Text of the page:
Published on May 13, 2013
Louise Miller, a professor in MU’s Sinclair School of Nursing, calls winning the Win Horner Award for Innovative Writing Intensive (WI) Teaching “a pinnacle of her career.”
MU’s Campus Writing Program created the award this year to honor Horner, who is a known nationally as a pioneer in writing across the curriculum. Horner chaired the task force that formed the Campus Writing Program in 1983.
The award recognizes faculty who are starting a new WI course or taking a new direction with their WI teaching. This may include a new, innovative WI course, or a new strategy and approach within an existing WI course.
“I very much appreciate being recognized for excellence as defined by Dr. Horner’s vision,” Miller says. “She is a visionary and innovator in teaching writing.”
Miller teaches an Evidence-Based Practice course for nurses who are registered nurses with an associate degree and already work in the field, but want to advance to the bachelor of science degree and beyond. In this course, Miller designed and instituted a writing based curriculum in which students learn to write persuasively, descriptively, and with audience awareness, research and technology skills.
Students in her course are asked to reflect on problems they see in their workplace, propose a clinical question related that problem, find relevant research to address the problem and create a video on the best solution they found based on published research.
“Designated Writing Intensive courses make explicit to students the notion that writing is important, requiring thoughtful planning and careful attention to detail as they work on, improve and potentially master good writing and communication skills,” Miller says.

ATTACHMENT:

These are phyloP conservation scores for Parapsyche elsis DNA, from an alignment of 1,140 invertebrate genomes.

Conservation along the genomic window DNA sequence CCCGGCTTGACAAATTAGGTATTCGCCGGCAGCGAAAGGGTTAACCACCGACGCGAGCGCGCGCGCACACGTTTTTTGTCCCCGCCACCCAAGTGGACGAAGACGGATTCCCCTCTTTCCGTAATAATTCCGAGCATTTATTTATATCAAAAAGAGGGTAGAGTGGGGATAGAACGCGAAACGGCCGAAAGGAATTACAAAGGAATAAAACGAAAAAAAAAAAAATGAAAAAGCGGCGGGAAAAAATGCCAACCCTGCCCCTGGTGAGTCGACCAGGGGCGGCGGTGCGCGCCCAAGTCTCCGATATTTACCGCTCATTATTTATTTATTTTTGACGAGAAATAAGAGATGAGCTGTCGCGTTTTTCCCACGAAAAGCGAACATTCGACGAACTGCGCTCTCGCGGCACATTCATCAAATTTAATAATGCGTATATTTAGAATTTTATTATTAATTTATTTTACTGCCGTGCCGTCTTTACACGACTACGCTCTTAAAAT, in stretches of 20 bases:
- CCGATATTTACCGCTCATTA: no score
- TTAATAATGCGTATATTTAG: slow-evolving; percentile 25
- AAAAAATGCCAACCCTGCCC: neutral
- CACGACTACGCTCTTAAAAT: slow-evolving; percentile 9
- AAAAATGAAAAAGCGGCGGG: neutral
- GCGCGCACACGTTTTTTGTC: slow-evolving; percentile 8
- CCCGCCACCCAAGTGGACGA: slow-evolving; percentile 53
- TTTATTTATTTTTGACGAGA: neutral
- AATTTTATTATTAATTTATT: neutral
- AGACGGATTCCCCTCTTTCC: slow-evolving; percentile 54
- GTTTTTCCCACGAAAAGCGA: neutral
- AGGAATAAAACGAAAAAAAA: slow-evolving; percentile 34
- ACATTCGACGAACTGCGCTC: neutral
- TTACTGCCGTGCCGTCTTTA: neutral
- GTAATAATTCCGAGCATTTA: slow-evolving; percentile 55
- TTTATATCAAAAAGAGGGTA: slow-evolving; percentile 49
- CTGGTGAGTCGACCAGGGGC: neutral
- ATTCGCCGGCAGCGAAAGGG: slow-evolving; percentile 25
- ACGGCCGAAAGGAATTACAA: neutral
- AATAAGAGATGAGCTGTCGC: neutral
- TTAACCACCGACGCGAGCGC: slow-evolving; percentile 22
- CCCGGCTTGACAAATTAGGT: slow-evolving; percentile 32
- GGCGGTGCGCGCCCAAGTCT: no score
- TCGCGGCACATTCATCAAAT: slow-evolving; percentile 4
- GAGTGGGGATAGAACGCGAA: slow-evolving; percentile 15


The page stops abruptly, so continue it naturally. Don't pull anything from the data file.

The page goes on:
Writing Intensive courses help produce an educated, articulate citizenry capable of reasoning critically, solving complex problems, and communicating with clear and effective language.
“Dr. Louise Miller is a worthy recipient as the first winner of this award,” says Amy Lannin, director of the Campus Writing Program. “She shares in Dr. Horner’s collaborative spirit of teaching and learning at MU and in the understanding of how important writing is to our students’ education.”
“As WI teachers, we have a clear charge to not only challenge our students while in the classroom to learn to write,” Miller adds, “but help them to see that writing to learn clearly and effectively are the essential communication skills needed for personal and professional successes well beyond one-semester course experiences.”
Miller knows as well as anyone the challenges writing can bring.
“For a number of years as an undergraduate student myself, I was a very poor writer,” Miller says. “I did not understand the concepts of audience and message, and the relationship of these to myself as the author. With the support of Campus Writing Program coordinators and my Writing Intensive partners across campus, I have had the opportunity to learn to write and write to learn.”
The mission of the Campus Writing Program is to support faculty as the primary agents of writing across the curriculum theories and practices in educating students through principles of “writing-to-learn” and “learning-to-write.”